More than 500 stakeholders joined the webinar. Attendees submitted written questions and comments, some of which were responded to during the webinar. Below is a sample of the questions received and addressed during the webinar:

  • If naturalization applicants have income less than or equal to 400 percent of the Federal Poverty Guidelines, should they apply for the fee reduction on Form N-400 or with a separate Form I-942? What documentation should they supply to verify their income?
  • How is the agency planning to manage the potential increase in online filings that may occur with the online filing discount?
  • What actions is USCIS taking to minimize the increase of potentially rejected applications and petitions because individuals, especially those without legal representatives, are unaware of the new filing fees?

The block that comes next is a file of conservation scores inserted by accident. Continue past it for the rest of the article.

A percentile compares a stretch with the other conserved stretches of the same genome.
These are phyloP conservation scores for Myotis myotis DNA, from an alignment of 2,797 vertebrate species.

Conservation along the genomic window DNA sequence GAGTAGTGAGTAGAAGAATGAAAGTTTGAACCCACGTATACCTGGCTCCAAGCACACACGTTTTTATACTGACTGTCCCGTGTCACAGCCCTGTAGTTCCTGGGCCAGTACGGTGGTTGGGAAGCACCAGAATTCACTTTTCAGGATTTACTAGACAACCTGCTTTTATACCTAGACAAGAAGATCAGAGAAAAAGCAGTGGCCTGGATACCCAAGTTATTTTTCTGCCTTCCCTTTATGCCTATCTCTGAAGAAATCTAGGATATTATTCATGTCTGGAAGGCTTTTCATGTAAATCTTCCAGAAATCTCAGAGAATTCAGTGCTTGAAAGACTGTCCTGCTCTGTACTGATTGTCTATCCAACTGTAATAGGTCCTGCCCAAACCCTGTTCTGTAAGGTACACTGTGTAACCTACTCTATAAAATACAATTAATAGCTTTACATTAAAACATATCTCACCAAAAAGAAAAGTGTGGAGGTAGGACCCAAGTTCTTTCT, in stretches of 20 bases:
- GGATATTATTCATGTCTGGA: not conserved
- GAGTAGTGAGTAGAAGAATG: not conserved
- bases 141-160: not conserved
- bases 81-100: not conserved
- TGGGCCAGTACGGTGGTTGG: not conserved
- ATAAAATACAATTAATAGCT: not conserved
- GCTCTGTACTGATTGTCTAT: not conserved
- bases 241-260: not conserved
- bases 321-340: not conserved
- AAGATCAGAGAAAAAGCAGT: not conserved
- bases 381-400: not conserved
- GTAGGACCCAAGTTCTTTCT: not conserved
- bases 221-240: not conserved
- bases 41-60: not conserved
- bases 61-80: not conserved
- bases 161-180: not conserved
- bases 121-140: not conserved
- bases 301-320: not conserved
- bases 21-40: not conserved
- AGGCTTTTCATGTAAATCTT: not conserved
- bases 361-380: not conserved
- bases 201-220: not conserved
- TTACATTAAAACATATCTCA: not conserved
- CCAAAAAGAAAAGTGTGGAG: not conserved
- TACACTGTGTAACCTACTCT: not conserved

The questions and feedback received from attendees were reviewed and shared with USCIS to address in future communications, such as updates to its Frequently Asked Questions on the USCIS Fee Rule page.

For more information, please also visit USCIS’ Filing Fees and Fee Schedule pages.


  • Nathan Stiefel, acting CIS Ombudsman
  • Elissa McGovern, chief of Policy, CIS Ombudsman
  • Ciro Parascandola, chief of Public Engagement, CIS Ombudsman
  • Jim Wearmouth, division chief, Budget and Planning Division, Office of the Chief Financial Officer, USCIS
  • Wendy Gonzalez, branch chief, Citizenship and Family, Office of Policy and Strategy, USCIS
  • Elizabeth Zemlan, chief, Forms and Requirements Division, Office of Intake and Document Production, USCIS
Attachment Ext. Size Date
Presentation: Joint Webinar with USCIS on its New Fee Rule PDF 892.93 KB 02/29/2024
Last Updated: 06/13/2024